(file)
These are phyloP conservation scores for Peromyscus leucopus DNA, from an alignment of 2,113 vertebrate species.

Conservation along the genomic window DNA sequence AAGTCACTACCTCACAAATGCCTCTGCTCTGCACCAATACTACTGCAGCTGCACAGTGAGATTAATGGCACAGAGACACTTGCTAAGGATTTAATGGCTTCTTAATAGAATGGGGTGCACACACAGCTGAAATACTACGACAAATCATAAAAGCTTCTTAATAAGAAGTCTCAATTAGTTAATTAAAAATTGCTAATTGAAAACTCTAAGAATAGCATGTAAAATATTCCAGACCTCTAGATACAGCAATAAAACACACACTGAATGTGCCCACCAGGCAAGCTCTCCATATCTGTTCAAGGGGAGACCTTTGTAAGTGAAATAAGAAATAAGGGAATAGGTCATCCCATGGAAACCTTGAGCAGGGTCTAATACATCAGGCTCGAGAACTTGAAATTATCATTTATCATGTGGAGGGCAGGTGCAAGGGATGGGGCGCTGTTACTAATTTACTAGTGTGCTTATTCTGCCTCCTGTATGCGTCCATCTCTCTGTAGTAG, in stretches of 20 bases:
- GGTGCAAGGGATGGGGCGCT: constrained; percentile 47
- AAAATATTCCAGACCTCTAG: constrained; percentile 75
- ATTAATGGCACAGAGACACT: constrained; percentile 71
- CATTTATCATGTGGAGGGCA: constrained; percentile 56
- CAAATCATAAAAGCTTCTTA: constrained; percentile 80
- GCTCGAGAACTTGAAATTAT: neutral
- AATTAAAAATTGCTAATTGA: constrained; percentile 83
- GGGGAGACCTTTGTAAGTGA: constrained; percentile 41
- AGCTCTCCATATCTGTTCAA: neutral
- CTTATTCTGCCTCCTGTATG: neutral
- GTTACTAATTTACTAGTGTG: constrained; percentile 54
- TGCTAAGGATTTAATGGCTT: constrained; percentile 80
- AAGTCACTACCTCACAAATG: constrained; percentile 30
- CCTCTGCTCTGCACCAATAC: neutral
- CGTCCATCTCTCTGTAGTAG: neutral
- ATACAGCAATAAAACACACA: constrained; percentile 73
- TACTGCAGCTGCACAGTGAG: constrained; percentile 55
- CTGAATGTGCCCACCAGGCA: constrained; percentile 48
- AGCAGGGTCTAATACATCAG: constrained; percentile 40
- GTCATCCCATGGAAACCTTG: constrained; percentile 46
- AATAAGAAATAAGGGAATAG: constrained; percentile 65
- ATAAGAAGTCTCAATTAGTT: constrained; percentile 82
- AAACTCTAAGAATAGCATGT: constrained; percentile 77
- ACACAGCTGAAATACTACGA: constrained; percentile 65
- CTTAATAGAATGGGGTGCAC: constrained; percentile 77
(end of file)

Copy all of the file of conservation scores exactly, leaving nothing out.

These are phyloP conservation scores for Peromyscus leucopus DNA, from an alignment of 2,113 vertebrate species.

Conservation along the genomic window DNA sequence AAGTCACTACCTCACAAATGCCTCTGCTCTGCACCAATACTACTGCAGCTGCACAGTGAGATTAATGGCACAGAGACACTTGCTAAGGATTTAATGGCTTCTTAATAGAATGGGGTGCACACACAGCTGAAATACTACGACAAATCATAAAAGCTTCTTAATAAGAAGTCTCAATTAGTTAATTAAAAATTGCTAATTGAAAACTCTAAGAATAGCATGTAAAATATTCCAGACCTCTAGATACAGCAATAAAACACACACTGAATGTGCCCACCAGGCAAGCTCTCCATATCTGTTCAAGGGGAGACCTTTGTAAGTGAAATAAGAAATAAGGGAATAGGTCATCCCATGGAAACCTTGAGCAGGGTCTAATACATCAGGCTCGAGAACTTGAAATTATCATTTATCATGTGGAGGGCAGGTGCAAGGGATGGGGCGCTGTTACTAATTTACTAGTGTGCTTATTCTGCCTCCTGTATGCGTCCATCTCTCTGTAGTAG, in stretches of 20 bases:
- GGTGCAAGGGATGGGGCGCT: constrained; percentile 47
- AAAATATTCCAGACCTCTAG: constrained; percentile 75
- ATTAATGGCACAGAGACACT: constrained; percentile 71
- CATTTATCATGTGGAGGGCA: constrained; percentile 56
- CAAATCATAAAAGCTTCTTA: constrained; percentile 80
- GCTCGAGAACTTGAAATTAT: neutral
- AATTAAAAATTGCTAATTGA: constrained; percentile 83
- GGGGAGACCTTTGTAAGTGA: constrained; percentile 41
- AGCTCTCCATATCTGTTCAA: neutral
- CTTATTCTGCCTCCTGTATG: neutral
- GTTACTAATTTACTAGTGTG: constrained; percentile 54
- TGCTAAGGATTTAATGGCTT: constrained; percentile 80
- AAGTCACTACCTCACAAATG: constrained; percentile 30
- CCTCTGCTCTGCACCAATAC: neutral
- CGTCCATCTCTCTGTAGTAG: neutral
- ATACAGCAATAAAACACACA: constrained; percentile 73
- TACTGCAGCTGCACAGTGAG: constrained; percentile 55
- CTGAATGTGCCCACCAGGCA: constrained; percentile 48
- AGCAGGGTCTAATACATCAG: constrained; percentile 40
- GTCATCCCATGGAAACCTTG: constrained; percentile 46
- AATAAGAAATAAGGGAATAG: constrained; percentile 65
- ATAAGAAGTCTCAATTAGTT: constrained; percentile 82
- AAACTCTAAGAATAGCATGT: constrained; percentile 77
- ACACAGCTGAAATACTACGA: constrained; percentile 65
- CTTAATAGAATGGGGTGCAC: constrained; percentile 77